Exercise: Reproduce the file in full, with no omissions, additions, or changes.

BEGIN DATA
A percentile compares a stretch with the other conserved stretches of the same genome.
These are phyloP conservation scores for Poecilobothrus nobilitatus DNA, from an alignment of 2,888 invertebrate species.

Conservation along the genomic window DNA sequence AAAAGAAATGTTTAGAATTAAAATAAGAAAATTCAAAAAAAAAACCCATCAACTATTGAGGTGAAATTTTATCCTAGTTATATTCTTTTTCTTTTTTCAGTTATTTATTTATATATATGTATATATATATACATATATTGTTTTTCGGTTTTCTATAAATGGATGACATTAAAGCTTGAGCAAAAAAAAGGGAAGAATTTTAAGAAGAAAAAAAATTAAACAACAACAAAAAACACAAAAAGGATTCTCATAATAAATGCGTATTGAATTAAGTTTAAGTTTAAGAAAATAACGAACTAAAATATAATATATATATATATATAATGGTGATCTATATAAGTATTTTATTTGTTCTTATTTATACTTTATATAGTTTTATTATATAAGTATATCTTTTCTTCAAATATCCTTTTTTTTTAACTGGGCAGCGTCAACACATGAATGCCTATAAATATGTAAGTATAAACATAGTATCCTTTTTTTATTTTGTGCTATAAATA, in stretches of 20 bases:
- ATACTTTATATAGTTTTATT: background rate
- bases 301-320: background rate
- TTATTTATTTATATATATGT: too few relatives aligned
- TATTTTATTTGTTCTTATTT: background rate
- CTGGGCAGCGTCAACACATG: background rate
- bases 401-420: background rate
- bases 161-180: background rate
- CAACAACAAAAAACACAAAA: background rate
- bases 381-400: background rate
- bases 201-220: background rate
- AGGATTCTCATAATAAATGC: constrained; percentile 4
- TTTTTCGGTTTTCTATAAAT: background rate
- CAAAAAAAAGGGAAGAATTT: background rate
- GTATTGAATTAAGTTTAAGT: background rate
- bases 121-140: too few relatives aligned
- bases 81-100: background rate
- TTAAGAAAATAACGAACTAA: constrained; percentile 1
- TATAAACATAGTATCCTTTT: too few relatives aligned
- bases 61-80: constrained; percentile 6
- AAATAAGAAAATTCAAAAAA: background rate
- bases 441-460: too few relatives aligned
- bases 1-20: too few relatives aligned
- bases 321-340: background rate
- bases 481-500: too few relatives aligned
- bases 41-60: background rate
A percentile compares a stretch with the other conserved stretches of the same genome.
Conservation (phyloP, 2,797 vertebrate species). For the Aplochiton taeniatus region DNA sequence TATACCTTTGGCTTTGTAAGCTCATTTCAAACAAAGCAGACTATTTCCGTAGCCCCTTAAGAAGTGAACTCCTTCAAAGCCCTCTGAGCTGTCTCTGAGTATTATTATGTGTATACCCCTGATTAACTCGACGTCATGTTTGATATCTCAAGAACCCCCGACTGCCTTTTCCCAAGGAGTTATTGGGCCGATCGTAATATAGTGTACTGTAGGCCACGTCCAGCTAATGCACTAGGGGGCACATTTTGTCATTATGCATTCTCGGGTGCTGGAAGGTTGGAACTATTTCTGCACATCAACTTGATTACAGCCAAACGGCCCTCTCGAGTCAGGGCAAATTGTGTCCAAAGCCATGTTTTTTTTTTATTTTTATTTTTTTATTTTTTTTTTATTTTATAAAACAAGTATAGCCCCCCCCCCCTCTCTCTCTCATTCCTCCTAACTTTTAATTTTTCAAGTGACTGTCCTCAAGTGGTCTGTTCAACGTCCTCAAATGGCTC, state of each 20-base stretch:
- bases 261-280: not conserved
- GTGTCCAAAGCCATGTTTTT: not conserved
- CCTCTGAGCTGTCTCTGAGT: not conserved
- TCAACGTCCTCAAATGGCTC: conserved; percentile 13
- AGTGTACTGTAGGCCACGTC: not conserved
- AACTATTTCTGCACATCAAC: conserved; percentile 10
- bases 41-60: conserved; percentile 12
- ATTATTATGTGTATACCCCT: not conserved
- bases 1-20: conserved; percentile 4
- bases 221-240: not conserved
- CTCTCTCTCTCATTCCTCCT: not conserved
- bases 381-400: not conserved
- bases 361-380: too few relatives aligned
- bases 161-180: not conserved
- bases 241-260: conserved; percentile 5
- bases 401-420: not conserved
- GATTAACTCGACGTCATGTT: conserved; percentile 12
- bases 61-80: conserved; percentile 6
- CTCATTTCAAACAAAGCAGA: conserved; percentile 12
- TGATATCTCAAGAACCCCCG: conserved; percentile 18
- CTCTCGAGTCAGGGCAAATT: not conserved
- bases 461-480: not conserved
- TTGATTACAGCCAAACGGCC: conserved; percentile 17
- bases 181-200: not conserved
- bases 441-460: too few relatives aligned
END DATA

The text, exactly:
A percentile compares a stretch with the other conserved stretches of the same genome.
These are phyloP conservation scores for Poecilobothrus nobilitatus DNA, from an alignment of 2,888 invertebrate species.

Conservation along the genomic window DNA sequence AAAAGAAATGTTTAGAATTAAAATAAGAAAATTCAAAAAAAAAACCCATCAACTATTGAGGTGAAATTTTATCCTAGTTATATTCTTTTTCTTTTTTCAGTTATTTATTTATATATATGTATATATATATACATATATTGTTTTTCGGTTTTCTATAAATGGATGACATTAAAGCTTGAGCAAAAAAAAGGGAAGAATTTTAAGAAGAAAAAAAATTAAACAACAACAAAAAACACAAAAAGGATTCTCATAATAAATGCGTATTGAATTAAGTTTAAGTTTAAGAAAATAACGAACTAAAATATAATATATATATATATATAATGGTGATCTATATAAGTATTTTATTTGTTCTTATTTATACTTTATATAGTTTTATTATATAAGTATATCTTTTCTTCAAATATCCTTTTTTTTTAACTGGGCAGCGTCAACACATGAATGCCTATAAATATGTAAGTATAAACATAGTATCCTTTTTTTATTTTGTGCTATAAATA, in stretches of 20 bases:
- ATACTTTATATAGTTTTATT: background rate
- bases 301-320: background rate
- TTATTTATTTATATATATGT: too few relatives aligned
- TATTTTATTTGTTCTTATTT: background rate
- CTGGGCAGCGTCAACACATG: background rate
- bases 401-420: background rate
- bases 161-180: background rate
- CAACAACAAAAAACACAAAA: background rate
- bases 381-400: background rate
- bases 201-220: background rate
- AGGATTCTCATAATAAATGC: constrained; percentile 4
- TTTTTCGGTTTTCTATAAAT: background rate
- CAAAAAAAAGGGAAGAATTT: background rate
- GTATTGAATTAAGTTTAAGT: background rate
- bases 121-140: too few relatives aligned
- bases 81-100: background rate
- TTAAGAAAATAACGAACTAA: constrained; percentile 1
- TATAAACATAGTATCCTTTT: too few relatives aligned
- bases 61-80: constrained; percentile 6
- AAATAAGAAAATTCAAAAAA: background rate
- bases 441-460: too few relatives aligned
- bases 1-20: too few relatives aligned
- bases 321-340: background rate
- bases 481-500: too few relatives aligned
- bases 41-60: background rate
A percentile compares a stretch with the other conserved stretches of the same genome.
Conservation (phyloP, 2,797 vertebrate species). For the Aplochiton taeniatus region DNA sequence TATACCTTTGGCTTTGTAAGCTCATTTCAAACAAAGCAGACTATTTCCGTAGCCCCTTAAGAAGTGAACTCCTTCAAAGCCCTCTGAGCTGTCTCTGAGTATTATTATGTGTATACCCCTGATTAACTCGACGTCATGTTTGATATCTCAAGAACCCCCGACTGCCTTTTCCCAAGGAGTTATTGGGCCGATCGTAATATAGTGTACTGTAGGCCACGTCCAGCTAATGCACTAGGGGGCACATTTTGTCATTATGCATTCTCGGGTGCTGGAAGGTTGGAACTATTTCTGCACATCAACTTGATTACAGCCAAACGGCCCTCTCGAGTCAGGGCAAATTGTGTCCAAAGCCATGTTTTTTTTTTATTTTTATTTTTTTATTTTTTTTTTATTTTATAAAACAAGTATAGCCCCCCCCCCCTCTCTCTCTCATTCCTCCTAACTTTTAATTTTTCAAGTGACTGTCCTCAAGTGGTCTGTTCAACGTCCTCAAATGGCTC, state of each 20-base stretch:
- bases 261-280: not conserved
- GTGTCCAAAGCCATGTTTTT: not conserved
- CCTCTGAGCTGTCTCTGAGT: not conserved
- TCAACGTCCTCAAATGGCTC: conserved; percentile 13
- AGTGTACTGTAGGCCACGTC: not conserved
- AACTATTTCTGCACATCAAC: conserved; percentile 10
- bases 41-60: conserved; percentile 12
- ATTATTATGTGTATACCCCT: not conserved
- bases 1-20: conserved; percentile 4
- bases 221-240: not conserved
- CTCTCTCTCTCATTCCTCCT: not conserved
- bases 381-400: not conserved
- bases 361-380: too few relatives aligned
- bases 161-180: not conserved
- bases 241-260: conserved; percentile 5
- bases 401-420: not conserved
- GATTAACTCGACGTCATGTT: conserved; percentile 12
- bases 61-80: conserved; percentile 6
- CTCATTTCAAACAAAGCAGA: conserved; percentile 12
- TGATATCTCAAGAACCCCCG: conserved; percentile 18
- CTCTCGAGTCAGGGCAAATT: not conserved
- bases 461-480: not conserved
- TTGATTACAGCCAAACGGCC: conserved; percentile 17
- bases 181-200: not conserved
- bases 441-460: too few relatives aligned